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Revista Brasileira de Anestesiologia

Print version ISSN 0034-7094

Rev. Bras. Anestesiol. vol.61 no.3 Campinas May/June 2011 



Influence of work-related variables on quality of life of anesthesiologists in the city of João Pessoa



Maria de Fátima Oliveira dos SantosI; Harison José de OliveiraII

IStudent of the Doctorate Course in Bioethics of Faculdade de Medicina da Universidade do Porto, Portugal, Anesthesiologist and Professor of Faculdade de Medicina Nova Esperança FAMENE-PB
IIAnesthesiologist of Hospital de Emergência e Trauma Senador Humberto Lucena and Hospital da Unimed João Pessoa, PB

Correspondence to




BACKGROUND AND OBJECTIVES: Anesthesiologists work under great pressure because they are dealing with disease, pain, suffering, and death. Exposure of these professionals to the effects of fatigue and physical, chemical, and biological factors can cause physical and psychological disorders. The objective of the present study was to understand the influences of work-related variables on anesthesiologists' quality of life in the city of João Pessoa.
METHODS: This is a descriptive, transversal study with a quantitative approach, with 83 physicians who answered a generic questionnaire proposed by the World Health Organization to evaluate quality of life (QOL). Data was analyzed by descriptive statistics and mean comparison tests. The level of significance adopted for analyses was 5%.
RESULTS: Analysis demonstrated that work-related variables, i.e., the total hours of the weekly on-call schedule, working hours, sleep patterns after shifts and at shift intervals, and physical activity are all correlated with QOL. A statistically significant difference was seen between the domains of QOL scale and the number of working hours. On the other hand, monthly income influences QOL (p < 0.05) only in the environmental domain.
CONCLUSIONS: It was observed that work-related variables had a significant correlation with QOL. In addition to expressive statistical difference between the domains of QOL scale and the number of working hours, the same divergence was also observed regarding the environmental domain and monthly income.

Keywords: Anesthesiology; Workload; Quality of Life; Questionnaire, Occupational Health.




Conciliating work with quality of life (QOL) is one of the greatest problems of the modern world. The discussion about the high levels of stress caused by contemporary life is a consensus among all those who work double shifts and are always under pressure, or among those who work with imminent risks, such as the case of some medical specialties including anesthesiology whose practitioners are exposed to several factors that can change their social psycho-physiologic status since their work environment can cause stress and psychological disorders 1,2.

Studies have indicated that Brazilian physicians show higher rates of signs of fatigue and suicidal ideation than the general population 3,4. Among these factors, we highlight the excessive working-hours, increased stress due to work instability, low wages, and routine confrontation with death, pain, and suffering 3.

Other degrading elements, such as sleep deprivation, which is necessary to maintain physical, mental, and psychological health also influence QOL. Studies on sleep deprivation demonstrated a progressive mental, psychological, and physical deterioration, including mood changes, decreased motor coordination and thinking capacity, memory and speech impairment, hallucinations, paranoia, and physical injuries, such as changes in heart rate and body temperature 5.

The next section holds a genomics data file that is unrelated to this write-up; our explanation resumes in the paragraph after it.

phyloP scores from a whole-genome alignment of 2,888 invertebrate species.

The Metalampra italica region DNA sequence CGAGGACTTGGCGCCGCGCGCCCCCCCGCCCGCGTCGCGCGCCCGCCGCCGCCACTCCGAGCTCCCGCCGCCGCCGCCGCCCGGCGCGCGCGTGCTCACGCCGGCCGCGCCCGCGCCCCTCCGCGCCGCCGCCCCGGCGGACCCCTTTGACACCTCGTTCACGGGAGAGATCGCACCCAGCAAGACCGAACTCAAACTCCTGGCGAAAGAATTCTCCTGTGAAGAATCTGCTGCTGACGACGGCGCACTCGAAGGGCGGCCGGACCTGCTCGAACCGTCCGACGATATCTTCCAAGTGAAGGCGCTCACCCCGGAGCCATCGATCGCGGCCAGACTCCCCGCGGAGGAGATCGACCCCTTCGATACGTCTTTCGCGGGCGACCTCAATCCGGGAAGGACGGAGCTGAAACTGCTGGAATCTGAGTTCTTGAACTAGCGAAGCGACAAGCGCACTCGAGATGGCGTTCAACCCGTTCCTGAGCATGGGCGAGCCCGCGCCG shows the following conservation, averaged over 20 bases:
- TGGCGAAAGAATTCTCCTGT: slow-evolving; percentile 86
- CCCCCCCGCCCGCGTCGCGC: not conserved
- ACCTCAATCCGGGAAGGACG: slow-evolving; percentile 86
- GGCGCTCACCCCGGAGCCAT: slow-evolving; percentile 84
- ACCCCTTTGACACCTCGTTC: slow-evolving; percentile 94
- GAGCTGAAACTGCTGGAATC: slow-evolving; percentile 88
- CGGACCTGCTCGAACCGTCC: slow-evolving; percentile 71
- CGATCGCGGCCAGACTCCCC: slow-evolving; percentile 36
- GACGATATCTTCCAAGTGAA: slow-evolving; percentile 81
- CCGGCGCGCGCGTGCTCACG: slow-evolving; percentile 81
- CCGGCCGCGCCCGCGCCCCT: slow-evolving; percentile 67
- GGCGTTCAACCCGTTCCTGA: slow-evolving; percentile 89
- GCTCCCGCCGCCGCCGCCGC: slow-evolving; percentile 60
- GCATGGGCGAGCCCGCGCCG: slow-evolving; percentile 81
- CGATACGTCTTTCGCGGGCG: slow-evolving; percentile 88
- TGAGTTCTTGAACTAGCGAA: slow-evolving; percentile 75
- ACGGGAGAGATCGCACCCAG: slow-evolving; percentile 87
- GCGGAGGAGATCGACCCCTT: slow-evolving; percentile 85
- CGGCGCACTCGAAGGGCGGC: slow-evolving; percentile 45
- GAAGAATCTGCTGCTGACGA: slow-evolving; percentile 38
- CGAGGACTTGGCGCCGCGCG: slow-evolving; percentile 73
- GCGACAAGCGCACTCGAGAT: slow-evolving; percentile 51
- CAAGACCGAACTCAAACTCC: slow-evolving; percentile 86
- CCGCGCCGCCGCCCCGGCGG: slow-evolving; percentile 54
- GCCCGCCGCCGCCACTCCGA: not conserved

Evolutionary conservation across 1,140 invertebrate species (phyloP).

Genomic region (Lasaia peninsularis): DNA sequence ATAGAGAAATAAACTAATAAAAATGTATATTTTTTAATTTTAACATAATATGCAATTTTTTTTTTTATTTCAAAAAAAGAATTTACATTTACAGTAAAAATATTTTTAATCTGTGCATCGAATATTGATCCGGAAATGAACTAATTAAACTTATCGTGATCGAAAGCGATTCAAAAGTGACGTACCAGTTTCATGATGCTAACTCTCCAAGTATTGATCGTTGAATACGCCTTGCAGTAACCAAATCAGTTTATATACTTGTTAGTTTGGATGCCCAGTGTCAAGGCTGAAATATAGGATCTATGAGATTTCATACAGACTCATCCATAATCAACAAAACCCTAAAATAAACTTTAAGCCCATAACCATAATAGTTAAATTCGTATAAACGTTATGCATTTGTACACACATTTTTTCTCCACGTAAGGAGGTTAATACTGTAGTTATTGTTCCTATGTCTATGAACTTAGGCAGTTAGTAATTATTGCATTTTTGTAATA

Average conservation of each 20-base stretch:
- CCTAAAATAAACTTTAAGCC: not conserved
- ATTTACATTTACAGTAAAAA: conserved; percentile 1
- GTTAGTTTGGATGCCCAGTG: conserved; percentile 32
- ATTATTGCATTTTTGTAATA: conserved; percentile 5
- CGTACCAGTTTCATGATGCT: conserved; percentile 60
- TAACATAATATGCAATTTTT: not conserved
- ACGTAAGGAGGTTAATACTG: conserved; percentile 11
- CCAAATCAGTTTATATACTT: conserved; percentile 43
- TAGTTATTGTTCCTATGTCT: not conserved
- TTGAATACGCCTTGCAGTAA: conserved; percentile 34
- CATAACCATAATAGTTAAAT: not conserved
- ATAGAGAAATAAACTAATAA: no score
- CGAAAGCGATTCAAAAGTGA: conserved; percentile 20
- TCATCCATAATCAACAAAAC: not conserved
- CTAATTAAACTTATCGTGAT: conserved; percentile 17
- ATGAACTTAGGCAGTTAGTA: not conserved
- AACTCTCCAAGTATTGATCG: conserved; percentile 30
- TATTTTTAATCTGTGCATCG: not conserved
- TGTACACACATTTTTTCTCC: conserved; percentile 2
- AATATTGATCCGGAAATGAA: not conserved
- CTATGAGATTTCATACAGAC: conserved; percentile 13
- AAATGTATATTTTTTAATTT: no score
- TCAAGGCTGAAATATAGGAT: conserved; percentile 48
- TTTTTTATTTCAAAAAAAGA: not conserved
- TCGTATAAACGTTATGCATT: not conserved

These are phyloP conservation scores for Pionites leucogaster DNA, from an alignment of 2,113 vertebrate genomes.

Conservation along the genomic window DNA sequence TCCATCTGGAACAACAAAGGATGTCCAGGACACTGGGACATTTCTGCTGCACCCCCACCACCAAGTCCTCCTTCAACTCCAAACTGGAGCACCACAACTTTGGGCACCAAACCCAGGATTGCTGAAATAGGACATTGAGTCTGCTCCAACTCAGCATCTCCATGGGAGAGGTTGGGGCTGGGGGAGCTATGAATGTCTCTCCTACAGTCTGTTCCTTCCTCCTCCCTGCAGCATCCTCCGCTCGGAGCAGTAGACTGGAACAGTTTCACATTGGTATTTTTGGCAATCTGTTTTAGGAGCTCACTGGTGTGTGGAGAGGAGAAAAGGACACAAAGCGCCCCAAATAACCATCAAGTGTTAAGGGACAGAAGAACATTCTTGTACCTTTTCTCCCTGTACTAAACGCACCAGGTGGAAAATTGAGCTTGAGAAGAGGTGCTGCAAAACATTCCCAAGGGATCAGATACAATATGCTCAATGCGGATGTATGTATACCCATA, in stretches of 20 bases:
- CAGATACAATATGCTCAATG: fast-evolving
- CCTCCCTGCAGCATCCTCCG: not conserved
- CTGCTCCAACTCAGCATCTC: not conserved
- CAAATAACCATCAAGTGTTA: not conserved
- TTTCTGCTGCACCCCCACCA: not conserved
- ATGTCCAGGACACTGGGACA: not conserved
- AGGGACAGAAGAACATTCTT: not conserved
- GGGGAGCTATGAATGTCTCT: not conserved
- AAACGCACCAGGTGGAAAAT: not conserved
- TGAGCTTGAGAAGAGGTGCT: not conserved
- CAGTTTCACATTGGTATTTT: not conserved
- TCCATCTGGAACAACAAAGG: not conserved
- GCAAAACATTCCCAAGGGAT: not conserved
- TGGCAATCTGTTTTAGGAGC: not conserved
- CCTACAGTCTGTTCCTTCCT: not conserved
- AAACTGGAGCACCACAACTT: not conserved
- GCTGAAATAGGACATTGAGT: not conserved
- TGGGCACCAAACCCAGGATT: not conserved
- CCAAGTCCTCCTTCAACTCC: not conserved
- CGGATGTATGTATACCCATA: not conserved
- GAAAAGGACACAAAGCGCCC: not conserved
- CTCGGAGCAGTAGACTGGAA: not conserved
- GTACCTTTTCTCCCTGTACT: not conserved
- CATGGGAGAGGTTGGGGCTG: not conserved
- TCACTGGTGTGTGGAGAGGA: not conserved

Cognitive impairment causes physical and mental distress, which can leave anesthesiologists more vulnerable making them more susceptible to use/abuse of anesthetic drugs due to the pharmacological knowledge of handling and easy access 6. With the constant pressures of an increasingly demanding labor market, health professionals are faced with several challenges, such as the search for excellence and increased knowledge, but the reactive behavior has its consequences as it interferes with his/her equilibrium and QOL. Increased competitiveness, the desire to acquire more knowledge, as well as to have more resources, generate an army of busy, overworked, and pressured professionals who forget basic values and rules of well-being and living in society 7.

In their jobs, anesthesiologists are in a full state of readiness and vigilance, which allow them to act quickly in critical situations, since the daily working activities they are exposed to are extremely hard 5, with several stressful stimuli 7.

New health configurations and the way they affect QOL of professionals have been the topic of debates, symposiums, studies, and discussions 3,8. Studies on QOL of physicians have focused specially in surgeons 9-11. However, very few studies on QOL of anesthesiologists were found 7.

Quality of life cannot be understood as just a means of investigation or closed look because it is not possible to perceive reality as it is; it demands a different look, sometimes an overlook and other times a deep look 12,13. In general, authors state that it is necessary to take into consideration several dimensions of QOL. Some of them identify physical, emotional, and social aspects. Others mention physical, functional, and psychological status, as well as well-being, social interactions, and economic factors, and others focus mainly on spiritual aspects 14-16.

However, most authors agree that factors involved in QOL should be considered, taken into account the 1948 definition of health by the World Health Organization (WHO) 17; "Health is a state of complete physical, mental, and social well-being". Thus, individual perception is how the individual sees him/ herself, and this is what characterizes the subjective aspect of QOL 16.

The WHO group of investigators developed two instruments to measure QOL: WHOQOL-100 and WHOQOL-Bref. The first consists of 100 questions that assess six domains. The second is an abbreviated version, with 26 questions from the former, covering four domains: a) physical, b) psychological, c) social relationships, and d) environment 17-19.